by Pritha Nag
On the 21st of January, the BMC (Brihanmumbai Municipal Corporation) allowed schools in Mumbai to reopen from the 24th of January after the third wave driven by Omicron had started to ebb. This reopening was initially only planned for post 15th of February, as the Maharashtra government had announced all classes would be held online from the 3rd of January till February 15th, due to the third wave. However, this was pushed back as the peak of the third wave hit Mumbai and Maharashtra, and many parents and teachers alike protested for school reopening. Many parents and students were shocked by this switch back to online classes after spending all of October, November and December in person, then online and then back to in-person and this time in less than four weeks. In-person school is great and essential for any student, however, the constant switch between online and offline classes has its issues, and those aren’t always just academic.
Online classes are unpopular among students, mostly for the fact that one feels lazy doing school from home, you don’t get to meet or be with your friends and you have to stare at a screen and absorb information. It’s tiring and has gained a bad reputation and many could say rightfully so. On the other hand, in-person classes are the most popular amongst students, as they are in the company of your friends and are a lot easier to absorb and understand when a teacher is in front of you rather than on a screen. A survey done by EducationWorld says that 65% of students feel sleepy during online school. But after doing a year and a half of online classes you get used to it, and then going back in-person at first is hard and then you’re used to it, going back online once again is hard but you’re again used to it and then back in-person and now you’re just tired. This constant switch three to four times in a short span of three months can be tiring and sometimes even lead to burnout. Students can feel lazy and out of school without a proper routine or sense of rhythm in their school week, and with the constant adapting it poses difficult to have a routine and structure to your week. A lot of times students can even see it as unnecessary to find a routine because they could be going back online within a few weeks, or they could be going back in person within a few weeks. But how do students feel about this?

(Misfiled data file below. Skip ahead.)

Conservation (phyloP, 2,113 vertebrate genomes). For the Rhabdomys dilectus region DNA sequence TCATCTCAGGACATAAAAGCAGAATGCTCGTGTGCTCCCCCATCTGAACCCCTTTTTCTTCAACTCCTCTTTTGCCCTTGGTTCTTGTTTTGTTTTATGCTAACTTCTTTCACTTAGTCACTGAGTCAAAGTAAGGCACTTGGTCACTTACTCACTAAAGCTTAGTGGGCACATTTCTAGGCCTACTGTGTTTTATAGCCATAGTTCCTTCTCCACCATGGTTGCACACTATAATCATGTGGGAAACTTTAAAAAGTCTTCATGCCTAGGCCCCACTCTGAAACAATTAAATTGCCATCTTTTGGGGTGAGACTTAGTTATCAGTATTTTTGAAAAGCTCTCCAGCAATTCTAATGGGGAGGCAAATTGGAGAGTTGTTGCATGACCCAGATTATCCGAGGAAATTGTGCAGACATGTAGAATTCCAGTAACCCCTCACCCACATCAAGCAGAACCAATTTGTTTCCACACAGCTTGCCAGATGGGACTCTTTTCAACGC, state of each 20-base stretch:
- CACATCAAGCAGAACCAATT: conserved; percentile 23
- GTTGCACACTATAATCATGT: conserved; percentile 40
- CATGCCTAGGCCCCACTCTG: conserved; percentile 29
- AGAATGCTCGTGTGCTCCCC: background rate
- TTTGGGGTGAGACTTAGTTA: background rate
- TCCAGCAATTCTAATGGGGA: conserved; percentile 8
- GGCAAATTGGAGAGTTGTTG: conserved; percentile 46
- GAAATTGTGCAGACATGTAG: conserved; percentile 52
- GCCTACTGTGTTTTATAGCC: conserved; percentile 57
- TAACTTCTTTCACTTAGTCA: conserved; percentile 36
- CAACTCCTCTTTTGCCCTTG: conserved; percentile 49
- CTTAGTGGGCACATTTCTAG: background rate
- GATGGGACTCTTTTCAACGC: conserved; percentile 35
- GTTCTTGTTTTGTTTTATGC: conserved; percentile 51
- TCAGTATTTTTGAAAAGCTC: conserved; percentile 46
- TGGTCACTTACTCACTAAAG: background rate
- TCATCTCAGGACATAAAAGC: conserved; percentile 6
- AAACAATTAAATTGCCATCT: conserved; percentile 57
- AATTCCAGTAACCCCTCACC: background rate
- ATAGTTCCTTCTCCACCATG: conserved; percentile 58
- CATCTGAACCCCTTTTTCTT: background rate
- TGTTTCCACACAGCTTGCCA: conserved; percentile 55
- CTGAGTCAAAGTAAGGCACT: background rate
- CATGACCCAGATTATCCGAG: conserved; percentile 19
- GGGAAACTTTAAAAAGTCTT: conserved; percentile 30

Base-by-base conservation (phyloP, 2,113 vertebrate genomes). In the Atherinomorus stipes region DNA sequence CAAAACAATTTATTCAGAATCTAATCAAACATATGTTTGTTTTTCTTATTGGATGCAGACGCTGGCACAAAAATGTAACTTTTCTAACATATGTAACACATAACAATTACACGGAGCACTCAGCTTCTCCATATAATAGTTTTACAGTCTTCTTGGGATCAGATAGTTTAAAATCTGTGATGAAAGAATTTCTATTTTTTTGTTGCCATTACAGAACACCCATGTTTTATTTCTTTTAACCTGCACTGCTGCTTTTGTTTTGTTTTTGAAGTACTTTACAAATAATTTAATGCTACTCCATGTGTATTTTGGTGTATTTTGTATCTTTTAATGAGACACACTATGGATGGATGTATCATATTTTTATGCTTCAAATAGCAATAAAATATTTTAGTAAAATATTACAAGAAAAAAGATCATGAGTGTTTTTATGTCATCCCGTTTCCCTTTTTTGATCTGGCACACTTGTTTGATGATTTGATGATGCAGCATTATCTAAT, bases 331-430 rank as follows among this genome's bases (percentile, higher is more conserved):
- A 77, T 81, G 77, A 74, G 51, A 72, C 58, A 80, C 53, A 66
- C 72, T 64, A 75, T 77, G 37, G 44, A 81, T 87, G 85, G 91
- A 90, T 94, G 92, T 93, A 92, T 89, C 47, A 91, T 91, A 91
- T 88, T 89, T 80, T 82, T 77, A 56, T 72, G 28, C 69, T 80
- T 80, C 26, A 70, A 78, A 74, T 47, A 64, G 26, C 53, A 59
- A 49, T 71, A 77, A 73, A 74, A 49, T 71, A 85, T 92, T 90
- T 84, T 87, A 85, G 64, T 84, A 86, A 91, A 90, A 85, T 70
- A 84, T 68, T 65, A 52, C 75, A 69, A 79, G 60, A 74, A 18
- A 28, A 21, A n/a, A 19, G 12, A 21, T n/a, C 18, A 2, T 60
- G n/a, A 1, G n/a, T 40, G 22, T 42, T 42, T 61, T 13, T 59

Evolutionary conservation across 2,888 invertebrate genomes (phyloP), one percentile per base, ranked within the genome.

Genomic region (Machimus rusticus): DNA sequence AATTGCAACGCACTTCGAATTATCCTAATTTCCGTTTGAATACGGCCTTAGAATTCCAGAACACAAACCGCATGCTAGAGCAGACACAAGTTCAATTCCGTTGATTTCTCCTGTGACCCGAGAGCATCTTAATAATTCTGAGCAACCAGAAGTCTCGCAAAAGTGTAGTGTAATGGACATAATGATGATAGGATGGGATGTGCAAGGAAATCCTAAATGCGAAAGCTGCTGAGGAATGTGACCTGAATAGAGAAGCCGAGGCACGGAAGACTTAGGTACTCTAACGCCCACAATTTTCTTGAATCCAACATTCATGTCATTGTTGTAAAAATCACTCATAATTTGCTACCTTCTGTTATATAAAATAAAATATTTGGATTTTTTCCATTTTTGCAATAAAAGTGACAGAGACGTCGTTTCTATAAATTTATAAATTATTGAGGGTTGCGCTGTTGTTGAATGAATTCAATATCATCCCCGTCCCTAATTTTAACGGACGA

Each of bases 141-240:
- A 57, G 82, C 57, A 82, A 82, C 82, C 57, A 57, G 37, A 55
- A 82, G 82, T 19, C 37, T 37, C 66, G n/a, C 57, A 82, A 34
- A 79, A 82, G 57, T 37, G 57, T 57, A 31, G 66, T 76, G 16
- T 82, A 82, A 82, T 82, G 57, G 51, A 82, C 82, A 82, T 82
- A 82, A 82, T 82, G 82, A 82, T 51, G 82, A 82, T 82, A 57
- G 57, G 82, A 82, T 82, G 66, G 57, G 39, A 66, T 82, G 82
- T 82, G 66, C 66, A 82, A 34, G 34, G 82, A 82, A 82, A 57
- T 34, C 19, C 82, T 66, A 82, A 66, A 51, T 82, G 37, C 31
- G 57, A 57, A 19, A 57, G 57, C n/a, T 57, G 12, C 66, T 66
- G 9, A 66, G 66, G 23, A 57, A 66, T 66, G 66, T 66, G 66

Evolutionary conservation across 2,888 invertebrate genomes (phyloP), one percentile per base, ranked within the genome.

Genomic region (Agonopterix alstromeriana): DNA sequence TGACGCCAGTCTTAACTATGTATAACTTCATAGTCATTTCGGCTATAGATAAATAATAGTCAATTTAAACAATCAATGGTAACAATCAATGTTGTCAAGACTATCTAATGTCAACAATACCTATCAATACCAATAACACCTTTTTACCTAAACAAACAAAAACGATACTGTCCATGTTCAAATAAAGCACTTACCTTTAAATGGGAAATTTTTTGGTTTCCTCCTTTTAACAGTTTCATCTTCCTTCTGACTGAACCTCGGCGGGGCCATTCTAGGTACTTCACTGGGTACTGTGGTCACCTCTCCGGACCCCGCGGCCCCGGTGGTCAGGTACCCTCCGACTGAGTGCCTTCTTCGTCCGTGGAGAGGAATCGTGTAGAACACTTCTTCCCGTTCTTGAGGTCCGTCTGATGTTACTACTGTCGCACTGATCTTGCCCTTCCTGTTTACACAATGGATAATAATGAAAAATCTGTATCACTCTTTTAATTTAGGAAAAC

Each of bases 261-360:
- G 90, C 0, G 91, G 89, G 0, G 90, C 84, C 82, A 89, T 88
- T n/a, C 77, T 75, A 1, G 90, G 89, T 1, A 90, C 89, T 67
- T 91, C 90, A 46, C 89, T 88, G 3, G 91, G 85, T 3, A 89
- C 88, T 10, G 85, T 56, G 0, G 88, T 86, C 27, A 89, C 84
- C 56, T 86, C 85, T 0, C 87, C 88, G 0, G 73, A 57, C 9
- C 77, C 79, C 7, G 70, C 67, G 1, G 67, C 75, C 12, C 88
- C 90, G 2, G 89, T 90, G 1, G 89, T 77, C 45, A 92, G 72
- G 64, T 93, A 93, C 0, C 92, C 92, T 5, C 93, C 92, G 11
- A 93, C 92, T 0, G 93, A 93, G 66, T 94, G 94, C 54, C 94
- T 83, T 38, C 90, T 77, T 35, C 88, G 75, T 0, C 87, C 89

I asked Dheer Jain from 9th grade if he thought that online and offline was tiring, and this is what he had to say– “It is, especially once you see what offline school is like. I do genuinely feel that I’m much more productive offline.” Dheer continued by saying that although he did see why it had to be done, and fully understood. Going on with that when asked if he felt it affected his mental health, he said– “I do feel like everyone needs that social interaction, with the online school it doesn’t really present that opportunity, however, in offline school you can see people in corridors and things like that. However, in offline school, you have to pursue people, which is easier said than done.” Dheer went on to say that his academics had, “Definitely been affected by the constant switch, especially given the fact that productivity standards have dropped given the last two years. During the switch, it was hard to get to a routine, which made me feel less productive. And I’ve always thought of it like “if school is not a place to sleep then home is not a place to work.” From this, we can see that not only does a student’s academic performance get affected by the switch but also their mental health, however, students through the past two years have understood why this needed to happen, and although may not have loved it, have dealt with it.